Submitted by Katie Wilkins and Dan Borman, curators of the Orcas Island Seed Bank
I am writing in response to the Island Sounder’s recent article, “Reminder: San Juan County is GMO-free.” I would like to provide some clarifications and further ideas for consideration.
First, I want to address councilman Rick Hughes’ suggestion in the above-mentioned article that the county could capitalize on its GMO-free designation by starting a seed bank. There is already at least one seed bank in San Juan County: the Orcas Island Seed Bank, of which I am one of the curators. Its mission is to contribute to local food system security by acquiring, testing, propagating, and sharing varieties of seeds of store-able staple crops suitable to local growing conditions. We obtain seed from local, national, and international sources, and provide seed to interested members of the community free of cost.
The islands also boast two seed libraries that I know about: The Orcas Island Seed Library, which is housed in the Orcas Island Public Library, and the Lopez Community Land Trust Seed Library, found in the Lopez Community Land Trust Office. The idea with a seed library is to “borrow” seeds that interest you, grow them to maturity, save seeds (keeping some for yourself of course), and return some seeds to the seed library, making them available to other growers. Rather than new organizations, we need better awareness of and support for the ones we already have.
I don’t know if Mr. Hughes intends it, but he implies that seed banks or GMO-free organic organizations would enable us to take economic advantage of the GMO ban. While there may be economic opportunities for local seed production, seed banks (and seed libraries) as a rule are not established with the goal of direct economic gain. They are designed to empower individuals and communities by giving them access to seeds and knowledge that they need and to empower through participation in growing and saving seeds.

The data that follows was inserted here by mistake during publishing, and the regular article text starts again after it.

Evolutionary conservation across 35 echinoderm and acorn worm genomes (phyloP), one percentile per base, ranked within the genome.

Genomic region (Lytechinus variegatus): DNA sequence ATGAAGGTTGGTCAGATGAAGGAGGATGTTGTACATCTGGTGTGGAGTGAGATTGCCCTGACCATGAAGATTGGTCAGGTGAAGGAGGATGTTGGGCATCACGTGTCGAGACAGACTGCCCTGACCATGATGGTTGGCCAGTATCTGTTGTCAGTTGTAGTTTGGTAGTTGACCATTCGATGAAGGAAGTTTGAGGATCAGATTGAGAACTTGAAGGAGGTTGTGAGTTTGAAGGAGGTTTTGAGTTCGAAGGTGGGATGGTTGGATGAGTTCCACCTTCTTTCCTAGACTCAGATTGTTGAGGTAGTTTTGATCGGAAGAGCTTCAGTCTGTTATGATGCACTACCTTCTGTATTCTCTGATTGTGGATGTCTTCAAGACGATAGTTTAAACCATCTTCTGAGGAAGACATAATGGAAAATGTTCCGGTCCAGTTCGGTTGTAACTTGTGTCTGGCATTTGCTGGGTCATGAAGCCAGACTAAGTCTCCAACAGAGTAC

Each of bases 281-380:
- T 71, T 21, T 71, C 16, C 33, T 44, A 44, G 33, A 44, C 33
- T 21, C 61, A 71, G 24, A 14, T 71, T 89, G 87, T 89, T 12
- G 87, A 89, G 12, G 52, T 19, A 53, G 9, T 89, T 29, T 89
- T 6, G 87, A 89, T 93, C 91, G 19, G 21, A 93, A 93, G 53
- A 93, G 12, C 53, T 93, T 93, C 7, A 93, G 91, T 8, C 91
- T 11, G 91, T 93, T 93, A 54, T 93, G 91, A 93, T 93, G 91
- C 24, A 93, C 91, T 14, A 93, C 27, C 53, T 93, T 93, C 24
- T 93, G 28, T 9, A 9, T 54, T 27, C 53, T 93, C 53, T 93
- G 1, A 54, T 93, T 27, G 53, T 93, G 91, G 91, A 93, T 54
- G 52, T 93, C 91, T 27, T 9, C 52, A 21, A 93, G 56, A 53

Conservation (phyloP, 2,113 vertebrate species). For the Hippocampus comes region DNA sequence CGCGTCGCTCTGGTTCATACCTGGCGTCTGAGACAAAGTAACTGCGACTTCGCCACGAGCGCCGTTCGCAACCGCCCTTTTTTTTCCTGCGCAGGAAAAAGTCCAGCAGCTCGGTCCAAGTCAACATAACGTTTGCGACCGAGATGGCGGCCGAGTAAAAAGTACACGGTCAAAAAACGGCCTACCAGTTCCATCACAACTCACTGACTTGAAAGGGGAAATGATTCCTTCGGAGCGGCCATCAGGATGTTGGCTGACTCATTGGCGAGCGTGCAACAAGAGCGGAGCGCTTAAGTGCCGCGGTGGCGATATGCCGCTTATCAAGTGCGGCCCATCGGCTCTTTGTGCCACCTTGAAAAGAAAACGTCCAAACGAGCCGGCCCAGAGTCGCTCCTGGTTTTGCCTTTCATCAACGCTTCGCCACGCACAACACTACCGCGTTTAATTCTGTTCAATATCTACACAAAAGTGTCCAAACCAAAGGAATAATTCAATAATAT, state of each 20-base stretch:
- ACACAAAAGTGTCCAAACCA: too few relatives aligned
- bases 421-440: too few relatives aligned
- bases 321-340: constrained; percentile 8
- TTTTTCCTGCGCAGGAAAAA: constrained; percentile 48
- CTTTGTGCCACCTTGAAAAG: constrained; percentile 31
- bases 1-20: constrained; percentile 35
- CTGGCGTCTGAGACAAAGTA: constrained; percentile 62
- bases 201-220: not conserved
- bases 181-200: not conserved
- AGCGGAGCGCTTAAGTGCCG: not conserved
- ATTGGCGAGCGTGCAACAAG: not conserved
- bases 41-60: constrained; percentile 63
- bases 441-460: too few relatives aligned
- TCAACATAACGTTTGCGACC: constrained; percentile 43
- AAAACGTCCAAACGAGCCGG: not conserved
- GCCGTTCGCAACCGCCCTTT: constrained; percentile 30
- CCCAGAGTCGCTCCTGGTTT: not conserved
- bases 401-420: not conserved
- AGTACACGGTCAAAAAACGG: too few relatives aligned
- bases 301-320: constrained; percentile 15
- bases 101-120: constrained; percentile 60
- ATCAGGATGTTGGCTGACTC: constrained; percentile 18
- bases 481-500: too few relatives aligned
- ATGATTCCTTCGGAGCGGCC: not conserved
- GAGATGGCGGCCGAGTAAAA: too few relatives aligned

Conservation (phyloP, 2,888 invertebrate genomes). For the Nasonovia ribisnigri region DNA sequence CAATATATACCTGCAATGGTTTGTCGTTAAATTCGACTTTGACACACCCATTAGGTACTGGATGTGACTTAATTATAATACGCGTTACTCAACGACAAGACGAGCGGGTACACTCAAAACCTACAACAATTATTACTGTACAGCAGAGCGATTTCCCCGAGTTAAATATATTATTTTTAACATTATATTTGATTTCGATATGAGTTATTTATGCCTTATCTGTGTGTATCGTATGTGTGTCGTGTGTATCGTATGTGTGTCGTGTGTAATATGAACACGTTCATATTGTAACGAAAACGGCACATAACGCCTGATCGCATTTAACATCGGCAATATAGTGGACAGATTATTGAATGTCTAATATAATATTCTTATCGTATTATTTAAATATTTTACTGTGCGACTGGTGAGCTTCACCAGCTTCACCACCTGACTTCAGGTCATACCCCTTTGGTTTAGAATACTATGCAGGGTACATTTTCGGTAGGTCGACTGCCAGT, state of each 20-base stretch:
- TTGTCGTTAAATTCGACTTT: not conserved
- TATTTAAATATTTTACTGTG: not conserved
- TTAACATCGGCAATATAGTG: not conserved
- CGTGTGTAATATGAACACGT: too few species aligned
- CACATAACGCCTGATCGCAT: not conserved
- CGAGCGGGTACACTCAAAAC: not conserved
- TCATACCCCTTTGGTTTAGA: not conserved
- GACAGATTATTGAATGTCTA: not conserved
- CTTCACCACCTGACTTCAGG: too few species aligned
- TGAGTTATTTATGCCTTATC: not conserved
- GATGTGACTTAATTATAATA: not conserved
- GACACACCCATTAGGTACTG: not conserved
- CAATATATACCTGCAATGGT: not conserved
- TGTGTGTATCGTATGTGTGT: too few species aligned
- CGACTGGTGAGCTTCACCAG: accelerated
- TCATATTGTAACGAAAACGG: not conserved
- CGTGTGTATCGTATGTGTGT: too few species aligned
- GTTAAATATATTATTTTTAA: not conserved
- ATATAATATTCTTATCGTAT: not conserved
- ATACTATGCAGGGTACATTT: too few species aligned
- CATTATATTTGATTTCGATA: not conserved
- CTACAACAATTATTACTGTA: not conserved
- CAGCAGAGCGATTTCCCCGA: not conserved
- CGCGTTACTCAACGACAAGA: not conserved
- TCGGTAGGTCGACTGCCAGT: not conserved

To get the most out of San Juan County’s GMO ban, we will also need a ban on the GMO industry’s sidekick, glyphosate (Roundup). Companies that pedal GMOs profit not only from seed but from chemicals like glyphosate that are designed to go with them. Let’s hit them where it hurts—in the pocketbook. There is ample information available on glyphosate’s negative impacts on human and environmental health, so I won’t go into detail here. Suffice it to say we neither want it nor the companies that sell it, to have a place in our county.
If you are interested in learning more about seed saving and plant breeding in the context of a changing climate, consider attending Dan Borman’s class this Saturday, April 8, 6-8:30 p.m. at the Turtleback Folk School on Orcas. The class is free or by donation. Please see further details and register in advance through the school’s website: https://www.turtlebackfolkschool.org/.
Most importantly, get your hands dirty and join the effort: grow and save seeds!